I have to admit – I was a big, self-proclaimed Booster Juice advocate. For about six months I would get them almost every morning before work and felt good that I was having something in the morning (I’ve never been a big fan of breakfast) after the gym and it was a bonus that it was seemingly healthy.
Then one day someone at my company made a comment about my bad (and expensive, $9 a day) habit. He commented on how “bad” Booster Juice was for me because it’s “almost pure sugar”. I had never thought about it before! I figured because I was adding protein powder and it was advertised as a “health drink” that there was no way I could go wrong. How naive, huh?
Well, after doing some research (which is really easy now that companies have to advertise nutritional content), I learned that “fast food” smoothie options from restaurants claiming to be for the health conscious, are really not that good for you.
Here, I compared four popular brands of strawberry banana smoothies (of two different sizes). Check ’em out:
My biggest issue with these smoothies is the sugar content. Booster Juice came out being the highest in sugar. Yes, I know that fruits have natural sugars, but Booster Juice also uses fruit juices, which could have added sugar, and they use frozen yogurt as well (another ingredient high in sugar). 64g of sugar is a lot in a drink of that size. The amount of sugar you should have every day depends on the person (I’ll do a separate post on this later) but it’s about 25g of sugar. AKA, 2.5 times your daily sugar intake recommendation in that one delicious serving of Booster Juice.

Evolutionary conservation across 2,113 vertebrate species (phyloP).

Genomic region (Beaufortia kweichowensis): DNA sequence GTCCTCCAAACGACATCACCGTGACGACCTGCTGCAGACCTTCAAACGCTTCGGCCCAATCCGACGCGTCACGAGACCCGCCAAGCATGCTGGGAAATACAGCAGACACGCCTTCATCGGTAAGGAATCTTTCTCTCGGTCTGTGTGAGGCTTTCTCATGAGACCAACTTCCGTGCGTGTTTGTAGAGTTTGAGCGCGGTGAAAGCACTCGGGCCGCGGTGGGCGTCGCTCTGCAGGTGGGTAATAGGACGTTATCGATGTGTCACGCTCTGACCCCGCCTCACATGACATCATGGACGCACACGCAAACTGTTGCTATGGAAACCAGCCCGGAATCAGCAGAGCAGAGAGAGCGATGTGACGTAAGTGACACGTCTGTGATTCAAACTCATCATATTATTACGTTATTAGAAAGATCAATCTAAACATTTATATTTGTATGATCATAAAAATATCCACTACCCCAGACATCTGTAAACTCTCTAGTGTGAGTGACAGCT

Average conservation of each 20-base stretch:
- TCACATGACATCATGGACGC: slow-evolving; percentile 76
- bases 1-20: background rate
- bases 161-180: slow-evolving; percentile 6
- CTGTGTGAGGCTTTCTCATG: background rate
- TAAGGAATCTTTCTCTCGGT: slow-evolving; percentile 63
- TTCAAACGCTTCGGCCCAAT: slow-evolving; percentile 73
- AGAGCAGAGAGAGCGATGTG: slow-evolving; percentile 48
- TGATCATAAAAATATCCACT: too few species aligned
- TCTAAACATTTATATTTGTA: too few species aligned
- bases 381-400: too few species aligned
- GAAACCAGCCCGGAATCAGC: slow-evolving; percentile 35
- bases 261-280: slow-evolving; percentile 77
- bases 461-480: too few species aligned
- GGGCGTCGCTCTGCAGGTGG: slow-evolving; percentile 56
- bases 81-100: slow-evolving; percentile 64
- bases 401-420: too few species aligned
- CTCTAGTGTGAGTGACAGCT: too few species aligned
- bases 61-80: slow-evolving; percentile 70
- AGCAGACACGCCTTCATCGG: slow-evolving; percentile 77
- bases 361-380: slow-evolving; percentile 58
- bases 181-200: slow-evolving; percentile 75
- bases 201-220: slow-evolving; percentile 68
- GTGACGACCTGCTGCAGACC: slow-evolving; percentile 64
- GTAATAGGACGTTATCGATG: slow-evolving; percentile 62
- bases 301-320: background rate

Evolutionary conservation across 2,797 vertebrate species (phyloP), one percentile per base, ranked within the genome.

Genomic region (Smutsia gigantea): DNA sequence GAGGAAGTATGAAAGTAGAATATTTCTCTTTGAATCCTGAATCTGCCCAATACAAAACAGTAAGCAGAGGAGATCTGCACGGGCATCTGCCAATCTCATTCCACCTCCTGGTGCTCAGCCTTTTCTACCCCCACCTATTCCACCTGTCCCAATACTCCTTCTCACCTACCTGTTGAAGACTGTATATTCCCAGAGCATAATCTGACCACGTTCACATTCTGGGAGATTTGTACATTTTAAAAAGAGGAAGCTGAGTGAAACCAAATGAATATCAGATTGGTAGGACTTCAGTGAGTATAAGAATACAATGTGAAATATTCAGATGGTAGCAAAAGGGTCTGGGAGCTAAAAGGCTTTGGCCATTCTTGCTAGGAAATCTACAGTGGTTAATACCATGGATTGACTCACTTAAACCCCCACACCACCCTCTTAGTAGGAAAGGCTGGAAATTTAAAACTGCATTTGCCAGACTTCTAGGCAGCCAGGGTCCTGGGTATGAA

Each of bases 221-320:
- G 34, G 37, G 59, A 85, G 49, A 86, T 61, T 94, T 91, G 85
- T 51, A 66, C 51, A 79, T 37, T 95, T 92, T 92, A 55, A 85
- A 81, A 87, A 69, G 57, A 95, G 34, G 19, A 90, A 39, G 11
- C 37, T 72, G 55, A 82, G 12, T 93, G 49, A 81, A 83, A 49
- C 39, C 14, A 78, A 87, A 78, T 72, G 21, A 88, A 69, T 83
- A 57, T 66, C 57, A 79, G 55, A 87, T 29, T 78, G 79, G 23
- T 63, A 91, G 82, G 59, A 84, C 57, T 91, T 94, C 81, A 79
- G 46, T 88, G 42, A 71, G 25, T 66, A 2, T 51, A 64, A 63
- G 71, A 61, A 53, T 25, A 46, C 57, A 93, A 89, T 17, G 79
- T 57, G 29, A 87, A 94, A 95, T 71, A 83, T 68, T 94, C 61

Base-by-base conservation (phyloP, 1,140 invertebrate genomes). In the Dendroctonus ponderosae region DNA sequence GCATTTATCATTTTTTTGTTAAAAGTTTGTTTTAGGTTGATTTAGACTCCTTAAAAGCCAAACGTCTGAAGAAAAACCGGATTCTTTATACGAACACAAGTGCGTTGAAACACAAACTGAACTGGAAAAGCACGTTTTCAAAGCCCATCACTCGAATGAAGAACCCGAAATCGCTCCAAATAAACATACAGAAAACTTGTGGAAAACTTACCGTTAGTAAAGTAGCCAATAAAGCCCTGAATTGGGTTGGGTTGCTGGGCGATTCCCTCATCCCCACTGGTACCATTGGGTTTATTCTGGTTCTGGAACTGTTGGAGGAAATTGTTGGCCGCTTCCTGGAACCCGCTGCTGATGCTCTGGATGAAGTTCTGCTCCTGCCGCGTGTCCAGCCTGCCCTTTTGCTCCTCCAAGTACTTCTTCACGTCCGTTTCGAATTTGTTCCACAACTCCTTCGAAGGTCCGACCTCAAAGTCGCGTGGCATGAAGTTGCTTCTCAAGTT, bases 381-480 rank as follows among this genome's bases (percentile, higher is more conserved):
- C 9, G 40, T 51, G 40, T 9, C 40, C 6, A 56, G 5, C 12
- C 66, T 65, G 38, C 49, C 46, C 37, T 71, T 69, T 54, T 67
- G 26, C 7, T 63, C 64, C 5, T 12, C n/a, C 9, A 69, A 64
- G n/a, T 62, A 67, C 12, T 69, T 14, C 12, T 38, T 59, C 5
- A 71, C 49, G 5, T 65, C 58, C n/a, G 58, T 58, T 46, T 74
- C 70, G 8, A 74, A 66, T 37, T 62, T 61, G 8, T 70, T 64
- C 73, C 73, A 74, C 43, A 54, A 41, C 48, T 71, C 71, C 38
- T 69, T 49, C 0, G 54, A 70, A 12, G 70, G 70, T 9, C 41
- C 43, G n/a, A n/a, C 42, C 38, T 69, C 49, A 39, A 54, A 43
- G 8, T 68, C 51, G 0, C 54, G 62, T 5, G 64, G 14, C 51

With the average recommended caloric intake of 2,000 – 2,500 calories (for women and men), some of these smoothies can also eat up to almost a quarter of your calories for the day.
There are lots of healthy smoothie options that you can make at home that are definitely better than the “fast food option”. My recommendation is using real, fresh or frozen fruit, unsweetened almond milk, and protein – cut out as much unnecessary sugar as possible to keep it healthy.
*Note: I am not a nutritionist. Everything I speak to I researched on the internet at the various company websites and here and here